This post was triggered by this conversation I recently had in Twitter with Henrik Ebbeskog. Reading that before continuing on this one may help you understand better.

So let’s assume a scenario. A client wants to set up a web shop(*), and would like to hear your rough estimate how much effort would it require. The client just wants a ball-park, so we’re not signing contracts here. Here’s what you should  take into account before giving your answer:

  • High availability requirements, how many users do you expect? Simultaneous users?
  • Different user personas
  • SLA requirements
  • DB backup requirements
  • User support requirements, do you perhaps need a live help line?
  • External interfaces, do you need to interface with a bank payment interface perhaps?
  • What markets are you targeting, maybe countries that write from right to left?
  • Etc etc

You probably can come up with more, and adjust these to your own domain. And the exact questions here are not the point — the point is that if you plan for these, and take these into account, you can base your estimate onto these. “It’s roughly 2-4 weeks IF just a single server, no user support, no redundancy in servers, we offer 9-17 support weekdays only, and it contains more or less these features”

And here comes the catch: this doesn’t mean you’re setting these in stone. This isn’t Big Design Up Front. This isn’t waterfall and forgetting about Agile values like responding to change. This is planning, being prepared, listing your assumptions explicitly and asking your customer questions she didn’t think of.

Agile doesn’t equate to #NoPlanning.

*) Sheez, always a web shop as an example. I need to expand my imagination…

Answers to Shim’s Questions

Shim Marom has written quite nice recap on the ongoing #NoEstimates discussion. I decided to answer Shim’s questions. This is sort of sequel to the post I wrote last week.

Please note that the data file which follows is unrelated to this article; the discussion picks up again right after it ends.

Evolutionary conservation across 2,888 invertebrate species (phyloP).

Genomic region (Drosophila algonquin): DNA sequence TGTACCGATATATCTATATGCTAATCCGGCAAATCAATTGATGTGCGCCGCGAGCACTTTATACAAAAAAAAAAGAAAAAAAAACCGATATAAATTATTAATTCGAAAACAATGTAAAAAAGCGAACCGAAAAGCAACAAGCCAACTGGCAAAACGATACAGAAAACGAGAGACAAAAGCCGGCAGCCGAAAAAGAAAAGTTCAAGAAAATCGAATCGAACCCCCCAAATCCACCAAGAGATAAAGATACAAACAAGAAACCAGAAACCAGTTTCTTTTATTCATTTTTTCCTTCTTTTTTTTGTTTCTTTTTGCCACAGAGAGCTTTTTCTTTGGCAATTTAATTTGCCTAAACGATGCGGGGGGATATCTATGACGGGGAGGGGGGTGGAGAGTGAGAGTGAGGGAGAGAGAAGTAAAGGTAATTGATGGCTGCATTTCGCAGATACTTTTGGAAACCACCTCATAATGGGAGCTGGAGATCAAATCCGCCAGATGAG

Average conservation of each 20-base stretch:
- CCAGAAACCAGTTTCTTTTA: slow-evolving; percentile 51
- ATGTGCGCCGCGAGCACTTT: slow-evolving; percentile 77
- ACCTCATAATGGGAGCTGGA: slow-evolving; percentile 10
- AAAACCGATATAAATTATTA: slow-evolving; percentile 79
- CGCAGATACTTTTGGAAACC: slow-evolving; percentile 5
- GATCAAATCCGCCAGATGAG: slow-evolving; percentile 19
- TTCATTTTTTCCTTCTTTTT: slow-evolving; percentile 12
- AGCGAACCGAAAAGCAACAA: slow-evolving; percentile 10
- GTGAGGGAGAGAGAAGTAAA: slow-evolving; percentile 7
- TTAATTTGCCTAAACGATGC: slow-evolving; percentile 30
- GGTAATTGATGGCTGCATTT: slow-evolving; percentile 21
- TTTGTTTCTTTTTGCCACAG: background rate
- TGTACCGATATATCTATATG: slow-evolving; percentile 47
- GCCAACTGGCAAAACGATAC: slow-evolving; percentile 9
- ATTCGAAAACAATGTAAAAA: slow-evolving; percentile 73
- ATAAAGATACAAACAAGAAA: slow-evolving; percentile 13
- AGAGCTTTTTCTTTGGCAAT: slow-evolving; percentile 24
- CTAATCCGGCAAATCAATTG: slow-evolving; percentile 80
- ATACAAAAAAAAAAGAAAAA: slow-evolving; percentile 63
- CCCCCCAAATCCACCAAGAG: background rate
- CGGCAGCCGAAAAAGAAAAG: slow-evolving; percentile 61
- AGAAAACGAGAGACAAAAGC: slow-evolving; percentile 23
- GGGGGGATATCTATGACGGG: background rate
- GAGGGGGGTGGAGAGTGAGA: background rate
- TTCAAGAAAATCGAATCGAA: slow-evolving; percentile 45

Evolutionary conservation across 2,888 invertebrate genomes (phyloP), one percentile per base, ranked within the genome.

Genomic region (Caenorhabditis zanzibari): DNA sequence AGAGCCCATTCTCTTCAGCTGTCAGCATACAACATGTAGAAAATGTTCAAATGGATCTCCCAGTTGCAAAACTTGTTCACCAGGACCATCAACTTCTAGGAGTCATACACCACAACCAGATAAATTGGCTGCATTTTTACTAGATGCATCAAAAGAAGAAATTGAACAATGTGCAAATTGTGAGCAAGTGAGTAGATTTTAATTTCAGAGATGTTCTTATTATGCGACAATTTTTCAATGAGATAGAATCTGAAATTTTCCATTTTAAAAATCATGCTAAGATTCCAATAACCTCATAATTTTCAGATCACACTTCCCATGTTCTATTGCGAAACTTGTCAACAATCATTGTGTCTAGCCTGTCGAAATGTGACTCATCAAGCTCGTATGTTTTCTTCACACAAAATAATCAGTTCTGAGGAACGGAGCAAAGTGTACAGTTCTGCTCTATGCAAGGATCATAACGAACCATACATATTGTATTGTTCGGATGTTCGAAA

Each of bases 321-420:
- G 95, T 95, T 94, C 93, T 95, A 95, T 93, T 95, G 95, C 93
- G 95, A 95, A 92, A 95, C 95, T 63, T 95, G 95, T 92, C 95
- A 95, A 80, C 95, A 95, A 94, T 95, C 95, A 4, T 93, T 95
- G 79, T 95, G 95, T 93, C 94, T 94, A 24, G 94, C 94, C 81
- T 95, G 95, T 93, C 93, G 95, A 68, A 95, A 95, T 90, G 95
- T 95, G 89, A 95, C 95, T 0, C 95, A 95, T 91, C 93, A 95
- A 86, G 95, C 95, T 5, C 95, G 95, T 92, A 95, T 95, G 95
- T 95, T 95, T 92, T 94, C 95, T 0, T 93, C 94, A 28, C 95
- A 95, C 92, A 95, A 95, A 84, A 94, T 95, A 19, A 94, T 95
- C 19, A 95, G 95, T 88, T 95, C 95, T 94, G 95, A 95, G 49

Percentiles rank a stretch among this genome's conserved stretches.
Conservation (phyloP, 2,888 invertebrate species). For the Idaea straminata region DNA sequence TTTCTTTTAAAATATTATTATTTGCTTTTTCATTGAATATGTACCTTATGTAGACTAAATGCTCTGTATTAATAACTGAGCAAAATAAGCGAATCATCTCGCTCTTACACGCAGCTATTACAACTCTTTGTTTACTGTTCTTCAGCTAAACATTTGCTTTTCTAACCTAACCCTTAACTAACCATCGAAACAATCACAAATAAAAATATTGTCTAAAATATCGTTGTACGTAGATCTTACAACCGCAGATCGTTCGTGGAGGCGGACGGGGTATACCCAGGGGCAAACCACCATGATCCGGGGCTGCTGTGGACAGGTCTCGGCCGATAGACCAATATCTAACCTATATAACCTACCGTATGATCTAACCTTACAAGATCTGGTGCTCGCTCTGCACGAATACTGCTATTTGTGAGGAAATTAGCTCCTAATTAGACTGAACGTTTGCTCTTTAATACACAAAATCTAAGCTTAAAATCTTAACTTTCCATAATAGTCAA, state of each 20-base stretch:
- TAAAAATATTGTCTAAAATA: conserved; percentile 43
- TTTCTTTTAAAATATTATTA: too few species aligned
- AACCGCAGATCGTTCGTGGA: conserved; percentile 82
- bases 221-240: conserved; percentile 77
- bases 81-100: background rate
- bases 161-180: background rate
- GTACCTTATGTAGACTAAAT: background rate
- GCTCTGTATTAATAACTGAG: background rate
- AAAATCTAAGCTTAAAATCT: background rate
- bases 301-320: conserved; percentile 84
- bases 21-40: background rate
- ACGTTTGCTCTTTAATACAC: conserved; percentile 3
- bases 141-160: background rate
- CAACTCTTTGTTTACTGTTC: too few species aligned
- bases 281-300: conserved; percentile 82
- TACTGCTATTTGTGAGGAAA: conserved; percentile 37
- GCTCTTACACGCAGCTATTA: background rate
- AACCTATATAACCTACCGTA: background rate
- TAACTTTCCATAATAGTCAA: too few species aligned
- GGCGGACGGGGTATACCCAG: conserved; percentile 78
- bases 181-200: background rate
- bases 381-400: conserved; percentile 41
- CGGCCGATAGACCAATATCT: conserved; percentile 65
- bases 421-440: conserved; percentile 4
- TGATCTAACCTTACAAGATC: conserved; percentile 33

1. Are cost estimates required in order to manage software projects?

It’s highly recommended to know the amount of $$$ you’re willing to spend. However, this doesn’t necessarily require formal cost estimating. Generally speaking, I would not do cost estimates, rather define the amount money I would be willing to spend, and then estimate capabilities based on that spending max. I can think of many cases, where that kind of “capability estimate” can be a really rough one.

2. Are cost estimates an effective tool for controlling costs?

This one I wouldn’t know. Usually I’ve been involved in situations where costs don’t need that much controlling, since they’re already known. In SW projects costs ~= labor costs, and if you fix a team and time frame, you pretty much don’t need cost estimate, because that is already known. In general I would be inclined to focus more on delivering and discovering value rather than controlling costs.

3. Do estimates stifle creativity and kill innovation?

Too detailed up-front bottom-up estimates can surely kill innovation. If you’ve already decided how (tasks) you’re going to deliver a feature, there isn’t that much room for coming up with alternative solutions. It’s even worse, if those features are “sub-tasked” by someone who doesn’t actually do the work.

It’s also about how innovative and creative you want to be. Sometimes you just need to install the frigging SharePoint sites, end of story. But you can surely be innovative and creative about how are you actually going to do that job. Best case scenario is that you find out that the customer doesn’t need SharePoint sites at all.

Innovation and creativity (regarding the product you’re building) must happen within the boundaries that business sets. How tight those boundaries are, is highly dependent on the business case. In research setups there are little or no boundaries. In “let’s go to moon” there are ton of boundaries.

4. Do people need estimates? And if so, why?

This is a tough one to answer in general level. In everyday life people need estimates all the time: how many milk cartons do I need, do I have enough time to cross the street etc.

I would say that in SW domain people need estimates, too. It’s the amount of certainty that is variable. For example let’s imagine an in-house R&D project. “Biz” may just decide to setup a team and spend $500k on it and see what pops out. But even in those cases there always is some kind of implicit estimate about the outcome of the project.